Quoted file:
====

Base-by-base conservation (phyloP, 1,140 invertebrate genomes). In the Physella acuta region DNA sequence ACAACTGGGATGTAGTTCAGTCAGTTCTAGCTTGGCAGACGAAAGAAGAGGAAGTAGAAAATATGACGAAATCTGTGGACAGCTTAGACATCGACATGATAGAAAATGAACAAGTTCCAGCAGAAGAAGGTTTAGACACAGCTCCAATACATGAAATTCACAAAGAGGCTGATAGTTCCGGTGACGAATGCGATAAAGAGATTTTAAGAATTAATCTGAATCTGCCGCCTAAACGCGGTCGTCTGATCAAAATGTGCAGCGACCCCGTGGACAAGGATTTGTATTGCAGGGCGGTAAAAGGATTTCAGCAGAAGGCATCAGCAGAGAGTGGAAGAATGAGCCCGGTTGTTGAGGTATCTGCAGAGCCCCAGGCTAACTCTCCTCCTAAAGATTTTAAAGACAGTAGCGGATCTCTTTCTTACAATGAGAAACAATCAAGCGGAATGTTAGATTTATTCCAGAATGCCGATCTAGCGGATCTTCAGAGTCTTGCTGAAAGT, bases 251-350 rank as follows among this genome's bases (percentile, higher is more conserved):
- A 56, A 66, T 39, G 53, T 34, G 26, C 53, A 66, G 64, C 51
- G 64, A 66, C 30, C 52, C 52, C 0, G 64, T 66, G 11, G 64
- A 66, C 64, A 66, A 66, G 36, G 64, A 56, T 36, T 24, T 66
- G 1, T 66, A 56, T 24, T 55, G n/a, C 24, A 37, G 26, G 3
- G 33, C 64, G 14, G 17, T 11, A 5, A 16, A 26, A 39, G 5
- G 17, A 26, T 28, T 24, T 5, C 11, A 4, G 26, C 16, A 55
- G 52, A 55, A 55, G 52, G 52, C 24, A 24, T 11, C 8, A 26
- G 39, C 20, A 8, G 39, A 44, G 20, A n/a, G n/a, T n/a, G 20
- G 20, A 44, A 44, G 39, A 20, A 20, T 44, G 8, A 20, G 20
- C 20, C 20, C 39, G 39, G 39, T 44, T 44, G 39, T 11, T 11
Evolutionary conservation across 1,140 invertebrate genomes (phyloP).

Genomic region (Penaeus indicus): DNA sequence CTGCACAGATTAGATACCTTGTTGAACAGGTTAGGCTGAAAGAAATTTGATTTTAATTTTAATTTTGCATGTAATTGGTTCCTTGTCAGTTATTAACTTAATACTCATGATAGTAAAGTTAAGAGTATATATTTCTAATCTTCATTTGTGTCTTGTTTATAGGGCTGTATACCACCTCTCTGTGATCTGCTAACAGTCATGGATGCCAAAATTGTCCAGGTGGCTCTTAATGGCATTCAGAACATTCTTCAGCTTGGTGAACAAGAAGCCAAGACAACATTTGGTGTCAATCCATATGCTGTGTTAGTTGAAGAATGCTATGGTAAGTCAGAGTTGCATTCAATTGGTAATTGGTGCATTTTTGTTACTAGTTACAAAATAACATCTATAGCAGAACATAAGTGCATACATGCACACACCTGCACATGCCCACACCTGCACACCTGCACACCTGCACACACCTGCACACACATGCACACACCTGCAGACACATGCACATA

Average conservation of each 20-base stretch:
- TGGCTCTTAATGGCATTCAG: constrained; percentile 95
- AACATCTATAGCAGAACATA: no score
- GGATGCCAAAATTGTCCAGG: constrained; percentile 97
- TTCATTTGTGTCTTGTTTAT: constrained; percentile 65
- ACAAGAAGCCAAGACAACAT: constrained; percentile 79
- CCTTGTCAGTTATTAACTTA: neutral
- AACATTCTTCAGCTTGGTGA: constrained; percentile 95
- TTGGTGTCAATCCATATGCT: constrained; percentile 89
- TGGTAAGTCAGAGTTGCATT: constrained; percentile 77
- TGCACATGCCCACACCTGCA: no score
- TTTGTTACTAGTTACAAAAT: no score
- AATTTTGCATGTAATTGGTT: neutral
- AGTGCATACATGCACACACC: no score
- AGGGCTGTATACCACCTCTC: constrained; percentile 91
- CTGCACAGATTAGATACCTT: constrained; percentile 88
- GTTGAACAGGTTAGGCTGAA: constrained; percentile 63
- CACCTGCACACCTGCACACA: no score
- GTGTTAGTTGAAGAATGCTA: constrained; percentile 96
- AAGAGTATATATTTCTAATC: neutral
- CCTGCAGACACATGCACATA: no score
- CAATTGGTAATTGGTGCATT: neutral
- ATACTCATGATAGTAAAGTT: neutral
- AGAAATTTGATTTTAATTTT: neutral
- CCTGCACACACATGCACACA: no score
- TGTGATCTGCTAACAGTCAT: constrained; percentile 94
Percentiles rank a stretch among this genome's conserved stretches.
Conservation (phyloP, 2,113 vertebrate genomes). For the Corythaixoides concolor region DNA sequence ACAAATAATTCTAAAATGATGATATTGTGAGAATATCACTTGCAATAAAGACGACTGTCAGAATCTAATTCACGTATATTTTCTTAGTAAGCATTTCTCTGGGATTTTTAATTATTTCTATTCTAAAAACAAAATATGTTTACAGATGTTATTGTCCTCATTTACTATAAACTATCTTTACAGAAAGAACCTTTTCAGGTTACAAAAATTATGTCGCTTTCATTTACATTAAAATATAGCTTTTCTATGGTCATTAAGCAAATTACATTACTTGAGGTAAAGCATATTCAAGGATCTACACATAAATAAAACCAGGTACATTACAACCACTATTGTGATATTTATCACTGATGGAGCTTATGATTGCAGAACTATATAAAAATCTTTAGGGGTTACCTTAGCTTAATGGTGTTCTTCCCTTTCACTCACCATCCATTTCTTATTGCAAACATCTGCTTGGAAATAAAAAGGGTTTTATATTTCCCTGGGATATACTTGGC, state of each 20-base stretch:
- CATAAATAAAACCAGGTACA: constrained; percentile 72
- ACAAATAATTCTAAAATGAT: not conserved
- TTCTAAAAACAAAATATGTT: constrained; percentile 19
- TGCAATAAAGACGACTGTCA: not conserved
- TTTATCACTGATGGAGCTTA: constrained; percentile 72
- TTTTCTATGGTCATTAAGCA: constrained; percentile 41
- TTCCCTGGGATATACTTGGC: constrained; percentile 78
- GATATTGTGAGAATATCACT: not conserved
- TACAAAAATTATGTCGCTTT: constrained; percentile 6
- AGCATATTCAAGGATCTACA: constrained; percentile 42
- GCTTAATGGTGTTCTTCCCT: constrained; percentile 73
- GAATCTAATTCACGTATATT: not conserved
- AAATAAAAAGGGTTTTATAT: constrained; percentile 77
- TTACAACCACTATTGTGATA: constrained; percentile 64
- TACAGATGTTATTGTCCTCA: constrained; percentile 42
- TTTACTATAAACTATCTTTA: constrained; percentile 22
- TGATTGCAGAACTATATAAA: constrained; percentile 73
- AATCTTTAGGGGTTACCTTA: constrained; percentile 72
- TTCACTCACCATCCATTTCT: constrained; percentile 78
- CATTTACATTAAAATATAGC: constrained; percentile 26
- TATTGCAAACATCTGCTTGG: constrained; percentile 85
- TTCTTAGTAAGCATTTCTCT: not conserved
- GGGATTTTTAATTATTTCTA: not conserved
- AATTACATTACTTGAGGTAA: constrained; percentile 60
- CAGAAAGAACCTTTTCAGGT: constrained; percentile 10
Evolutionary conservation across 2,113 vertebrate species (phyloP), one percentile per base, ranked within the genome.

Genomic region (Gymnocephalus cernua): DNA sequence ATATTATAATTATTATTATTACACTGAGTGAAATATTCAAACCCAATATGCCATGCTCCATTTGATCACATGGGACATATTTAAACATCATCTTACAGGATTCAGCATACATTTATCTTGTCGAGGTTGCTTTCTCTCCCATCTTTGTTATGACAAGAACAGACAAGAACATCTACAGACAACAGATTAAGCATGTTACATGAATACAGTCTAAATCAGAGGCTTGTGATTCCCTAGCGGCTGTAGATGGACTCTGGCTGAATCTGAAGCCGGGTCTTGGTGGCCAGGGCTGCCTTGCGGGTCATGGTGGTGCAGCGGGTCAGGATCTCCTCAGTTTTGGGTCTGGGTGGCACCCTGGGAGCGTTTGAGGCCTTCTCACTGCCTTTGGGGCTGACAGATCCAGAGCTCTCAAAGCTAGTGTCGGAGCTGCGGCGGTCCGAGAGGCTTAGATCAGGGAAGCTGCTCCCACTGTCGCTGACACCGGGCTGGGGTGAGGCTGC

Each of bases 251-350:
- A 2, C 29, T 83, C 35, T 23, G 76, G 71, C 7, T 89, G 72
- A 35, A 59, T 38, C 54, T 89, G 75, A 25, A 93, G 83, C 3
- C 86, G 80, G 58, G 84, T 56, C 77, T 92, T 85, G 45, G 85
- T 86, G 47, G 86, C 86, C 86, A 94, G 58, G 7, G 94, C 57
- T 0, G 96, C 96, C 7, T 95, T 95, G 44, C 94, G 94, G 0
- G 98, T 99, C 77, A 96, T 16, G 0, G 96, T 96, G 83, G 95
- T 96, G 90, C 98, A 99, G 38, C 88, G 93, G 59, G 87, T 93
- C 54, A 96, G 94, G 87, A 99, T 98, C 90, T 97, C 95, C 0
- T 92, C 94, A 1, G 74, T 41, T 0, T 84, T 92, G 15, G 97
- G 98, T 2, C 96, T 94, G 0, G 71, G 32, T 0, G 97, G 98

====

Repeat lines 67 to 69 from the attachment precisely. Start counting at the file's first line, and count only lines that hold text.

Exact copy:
Evolutionary conservation across 2,113 vertebrate species (phyloP), one percentile per base, ranked within the genome.

Genomic region (Gymnocephalus cernua): DNA sequence ATATTATAATTATTATTATTACACTGAGTGAAATATTCAAACCCAATATGCCATGCTCCATTTGATCACATGGGACATATTTAAACATCATCTTACAGGATTCAGCATACATTTATCTTGTCGAGGTTGCTTTCTCTCCCATCTTTGTTATGACAAGAACAGACAAGAACATCTACAGACAACAGATTAAGCATGTTACATGAATACAGTCTAAATCAGAGGCTTGTGATTCCCTAGCGGCTGTAGATGGACTCTGGCTGAATCTGAAGCCGGGTCTTGGTGGCCAGGGCTGCCTTGCGGGTCATGGTGGTGCAGCGGGTCAGGATCTCCTCAGTTTTGGGTCTGGGTGGCACCCTGGGAGCGTTTGAGGCCTTCTCACTGCCTTTGGGGCTGACAGATCCAGAGCTCTCAAAGCTAGTGTCGGAGCTGCGGCGGTCCGAGAGGCTTAGATCAGGGAAGCTGCTCCCACTGTCGCTGACACCGGGCTGGGGTGAGGCTGC

Each of bases 251-350: